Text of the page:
Rocky’s Viewpoint

Rockys Viewpoint

A blog for people who treat their dogs better than family

The Early Spay/Neuter Controversy

We have a number of young dogs who routinely either board with us or come to daycare. playful puppyThese people have been told by their vet that they should spay or neuter their puppy by 6 months of age.

Several of these dogs are purebred, and their owners have agreements with the dog’s breeder that doesn’t allow them to spay/neuter until the dog is at least 18 months old. So when they are looking around for a boarding or daycare facility, many people are at a loss because most facilities also require that the dog be spayed or neutered by 6 months of age.

We don’t.

In fact, we encourage people to wait until at least a year to 18 months for all dogs and up to 2 years for large and giant breed dogs.

Why is this?

Because we believe the reproductive hormones are necessary for correct growth. While we are not veterinarians, and most vets will disagree with us, we have read the research on the orthopedic ramifications of early spay/neuter.

Just as with humans, the sex hormones are responsible for a lot more than reproduction and associated behaviors. One major responsibility is regulating growth. When you surgically alter a dog and remove those hormones, you affect their growth. Bones continue to grow longer than they should. Because different bones in the body stop growing at different times, some bones would wind up longer than they should be. And that causes problems.

Take the knee joint for example. knee joint

Above the knee is the femur bone, and below is the tibia and fibula. The femur grows to normal length in around 8 months but the tibia typically doesn’t stop growing until 12 to 14 months.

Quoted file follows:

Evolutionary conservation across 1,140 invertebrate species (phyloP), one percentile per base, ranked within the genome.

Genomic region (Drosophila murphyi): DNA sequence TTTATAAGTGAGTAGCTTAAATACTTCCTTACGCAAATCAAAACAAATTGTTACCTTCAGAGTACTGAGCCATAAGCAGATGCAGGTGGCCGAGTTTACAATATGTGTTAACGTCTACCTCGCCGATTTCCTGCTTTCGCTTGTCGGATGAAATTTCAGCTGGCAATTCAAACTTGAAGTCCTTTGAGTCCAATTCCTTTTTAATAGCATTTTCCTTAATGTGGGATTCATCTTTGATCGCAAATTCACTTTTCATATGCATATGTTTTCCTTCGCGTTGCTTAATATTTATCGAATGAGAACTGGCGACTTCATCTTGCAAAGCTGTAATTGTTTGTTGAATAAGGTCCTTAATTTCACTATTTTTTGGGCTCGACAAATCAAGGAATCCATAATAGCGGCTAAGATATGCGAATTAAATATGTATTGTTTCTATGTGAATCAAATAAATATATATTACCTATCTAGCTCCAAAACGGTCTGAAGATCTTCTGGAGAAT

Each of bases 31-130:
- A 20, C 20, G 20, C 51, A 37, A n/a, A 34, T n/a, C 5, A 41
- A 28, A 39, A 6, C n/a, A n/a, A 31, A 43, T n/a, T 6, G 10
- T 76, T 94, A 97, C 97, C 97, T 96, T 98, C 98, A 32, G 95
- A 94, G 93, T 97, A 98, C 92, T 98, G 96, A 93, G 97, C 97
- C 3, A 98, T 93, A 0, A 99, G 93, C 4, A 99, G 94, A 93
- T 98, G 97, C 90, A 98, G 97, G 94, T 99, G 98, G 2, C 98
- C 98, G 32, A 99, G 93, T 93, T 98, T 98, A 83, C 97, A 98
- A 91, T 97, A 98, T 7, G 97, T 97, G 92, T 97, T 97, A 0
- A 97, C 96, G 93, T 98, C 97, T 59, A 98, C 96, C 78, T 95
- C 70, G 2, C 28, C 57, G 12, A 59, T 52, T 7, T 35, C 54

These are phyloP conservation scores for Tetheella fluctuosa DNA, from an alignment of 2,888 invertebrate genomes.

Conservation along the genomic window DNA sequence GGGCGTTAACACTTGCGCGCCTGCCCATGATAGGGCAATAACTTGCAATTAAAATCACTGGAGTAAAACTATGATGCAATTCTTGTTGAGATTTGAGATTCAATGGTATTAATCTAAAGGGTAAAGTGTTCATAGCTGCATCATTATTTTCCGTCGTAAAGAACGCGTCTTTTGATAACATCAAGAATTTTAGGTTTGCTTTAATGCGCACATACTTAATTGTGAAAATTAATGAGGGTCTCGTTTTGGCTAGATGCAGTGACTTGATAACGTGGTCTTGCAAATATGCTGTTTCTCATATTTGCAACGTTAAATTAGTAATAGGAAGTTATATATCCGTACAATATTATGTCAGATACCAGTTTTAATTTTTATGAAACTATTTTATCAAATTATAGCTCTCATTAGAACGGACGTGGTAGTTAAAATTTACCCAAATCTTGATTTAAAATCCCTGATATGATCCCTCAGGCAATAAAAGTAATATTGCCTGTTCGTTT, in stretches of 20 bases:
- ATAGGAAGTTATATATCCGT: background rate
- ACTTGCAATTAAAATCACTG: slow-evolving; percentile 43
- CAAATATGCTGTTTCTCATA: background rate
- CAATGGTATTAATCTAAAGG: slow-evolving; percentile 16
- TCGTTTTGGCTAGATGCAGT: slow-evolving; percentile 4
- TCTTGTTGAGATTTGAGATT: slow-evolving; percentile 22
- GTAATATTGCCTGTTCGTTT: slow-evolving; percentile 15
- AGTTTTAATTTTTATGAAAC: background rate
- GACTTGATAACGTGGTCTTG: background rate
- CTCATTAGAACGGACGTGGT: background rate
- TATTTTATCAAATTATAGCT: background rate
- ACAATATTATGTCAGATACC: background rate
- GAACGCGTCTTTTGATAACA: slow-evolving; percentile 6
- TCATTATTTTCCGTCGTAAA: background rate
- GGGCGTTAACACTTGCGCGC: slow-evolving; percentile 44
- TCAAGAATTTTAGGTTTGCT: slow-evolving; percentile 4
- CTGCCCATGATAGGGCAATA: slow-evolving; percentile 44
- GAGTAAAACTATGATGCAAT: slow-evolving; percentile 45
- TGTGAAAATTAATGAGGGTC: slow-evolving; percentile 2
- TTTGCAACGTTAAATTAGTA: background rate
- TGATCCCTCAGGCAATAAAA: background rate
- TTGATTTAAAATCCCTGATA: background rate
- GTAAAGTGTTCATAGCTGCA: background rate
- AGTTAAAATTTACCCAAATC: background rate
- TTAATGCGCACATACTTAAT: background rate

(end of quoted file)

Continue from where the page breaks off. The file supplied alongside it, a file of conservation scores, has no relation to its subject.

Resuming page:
According to Chris Zink, well known veterinarian and specialist in canine sports rehabilitation and medicine, if the dog is spayed/neutered before the tibia has finished its growth, it will continue to grow longer than it should, altering the normal angle of the knee. It also puts pressure on the hips and spine.

And because the tibia grows longer, it’s also heavier, putting additional stress on the cranial cruciate ligament. Research supports the fact that dogs who were spayed/neutered early were twice as likely to tear their CCL, and 3 times more likely to have a luxating patella.

We’ve seen it in our own practice. We routinely do hydrotherapy on dogs who have hip dysplasia, CCL tears, and luxating patellas. In conducting our own little experiment, we have found (and continue to find) that 97% of these dogs were spayed or neutered before they were a year old.

Here are some other interesting findings.

I understand why veterinarians want all dogs to be fixed by 6 months of age. They’re primary concern I believe is overpopulation. After all, over 650,000 dogs are euthanized each year. It’s the same reason why you can’t adopt a dog from a rescue group without the dog being spayed or neutered first, no matter the age. But having read the research, I am bothered when I learn that an 8 week old puppy or kitten was spayed or neutered. They need those hormones as much as you and I do.

This is not to say that we are against spay and neuter completely. There are certainly medical benefits to spaying and neutering. We just oppose it being done too early.

So if you have a choice, think carefully about when to spay or neuter your dog. Ultimately, the decision is yours, not the vets. Do your research and make up your own mind.